Where are the fish in Old Rivers?Published 12:01am Sunday, September 15, 2013
The lack of game fish in the Old Rivers left many people puzzled until now. My phone constantly rings. My e-mail box stays full, and I receive dozens of text messages daily.
People are asking where to catch fish, and what is wrong with our Old River lakes. Where are the fish? Normally, the Old Rivers get us through the hot summer months with nice limits of bass, bream and white perch.
That has yet to happen this year. Some fish were caught by a handful of people, but the majority are having a tough time locating and catching fish of any species other than catfish from the Old Rivers. Catfish always bite to some degree.
The popular topic this week is still about the Old Rivers, and why we are not catching fish from these waters.
My first thoughts were the river stayed at a much higher level than normal, the highest level many of us can recall for June, July and early August. The higher level should have been a plus factor, not a negative factor, so that sort of killed my theory.
The next “guess” was the river level dropped real fast in early August, the hottest month of the year. The water coming from the barrow pits draining into the Old Rivers ranged from 90 to 95 degrees. That’s hot water, and that is not good, but we caught fish for decades from water above 90 degrees, so that theory does not hold water.
Last Saturday, I launched on the Old River at Vidalia not to fish much, but to run sonar over the deeper waters just to see where the shad were located. Normally when we locate the depth, the shad are holding the white perch and bass can be caught at that depth.
I ran the length of the Old River and was amazed at the number of dead fish floating. Thousands of fish are on the surface dead or dying.
The good news is not a single fish I saw were game fish. They are all silver carp which is a non-native invasive species that has destroyed the game fishing in many waters within the Mississippi River Valley.
The silver carp were imported from Asia by catfish farmers to help control algae in the catfish pounds. What a huge mistake that was! Silver carp are prolific spawners. This fish can spawn three to four times a year, if not more.
Several decades ago, some catfish farms were flooded and the silver carp entered the Mississippi River which, of course, introduced these bottom feeders to all the adjoining waters.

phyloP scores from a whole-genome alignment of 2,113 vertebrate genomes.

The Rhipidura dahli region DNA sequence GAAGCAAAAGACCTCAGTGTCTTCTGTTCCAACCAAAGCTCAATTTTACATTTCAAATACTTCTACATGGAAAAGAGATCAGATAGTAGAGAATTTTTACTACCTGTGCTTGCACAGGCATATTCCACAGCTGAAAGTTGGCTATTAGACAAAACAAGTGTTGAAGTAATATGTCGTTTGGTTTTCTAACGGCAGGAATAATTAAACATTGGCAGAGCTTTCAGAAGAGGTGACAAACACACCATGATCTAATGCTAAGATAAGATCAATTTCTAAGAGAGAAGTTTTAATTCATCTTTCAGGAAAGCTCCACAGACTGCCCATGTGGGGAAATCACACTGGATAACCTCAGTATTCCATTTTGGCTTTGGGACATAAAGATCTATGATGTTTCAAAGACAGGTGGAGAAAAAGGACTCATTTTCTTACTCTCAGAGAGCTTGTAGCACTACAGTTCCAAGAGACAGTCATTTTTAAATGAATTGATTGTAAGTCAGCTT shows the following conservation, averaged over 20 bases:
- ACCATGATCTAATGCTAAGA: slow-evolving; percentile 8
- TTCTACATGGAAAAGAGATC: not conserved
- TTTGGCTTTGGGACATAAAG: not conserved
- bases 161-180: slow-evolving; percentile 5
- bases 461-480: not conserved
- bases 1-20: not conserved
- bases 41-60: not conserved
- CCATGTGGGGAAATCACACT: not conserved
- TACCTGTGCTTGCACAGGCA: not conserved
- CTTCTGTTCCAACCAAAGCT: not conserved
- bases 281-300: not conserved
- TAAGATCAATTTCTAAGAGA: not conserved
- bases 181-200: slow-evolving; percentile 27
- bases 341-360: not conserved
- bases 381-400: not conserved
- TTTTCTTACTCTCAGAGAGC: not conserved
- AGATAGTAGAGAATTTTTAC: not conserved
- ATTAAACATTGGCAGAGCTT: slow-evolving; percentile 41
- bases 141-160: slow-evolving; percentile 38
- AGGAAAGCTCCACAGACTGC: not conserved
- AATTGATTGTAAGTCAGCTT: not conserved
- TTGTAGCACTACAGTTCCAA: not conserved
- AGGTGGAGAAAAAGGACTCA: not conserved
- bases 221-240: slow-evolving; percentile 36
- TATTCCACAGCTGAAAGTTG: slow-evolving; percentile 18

The Ohio and Missouri Rivers as well, as all the live oxbow lakes, connected to these rivers are now populated with this useless non-native fish. The silver carp eat algae. Shad eat algae. The silver carp are basically destroying the bottom of the food chain in our river lakes.
After seeing so many dead carp floating, I ran sonar for two hours over the deeper holes in the Old Rivers. From 15 to 25 feet, the sonar screen blacked out with fish. I lowered a big jigging spoon with a sharp treble hook to the bottom and snagged carp after carp.
Even though many silver carp are dying, there are still thousands left in our Old Rivers. I do believe we can now throw out all the other theories as to why the fishing is tough this year out the window. The culprit is the silver carp.
I was also wrong thinking these fish could survive low-oxygen content and hot water much like a gar fish can. They can’t and that is why we are seeing this die off. I am not sure if Mississippi or Louisiana has a plan to do something about this, and I am not sure there is anything that can be done.
The good news is the Mississippi River level at Natchez is at 16 feet today and falling. Once the level hits about 13 to 14 feet the Old Rivers will be landlocked. When this happens the oxygen content will drop even further, which will certainly kill more of these invasive, good for nothing silver carp. With cooler nights in the forecast, we should start seeing better fishing on all our waters.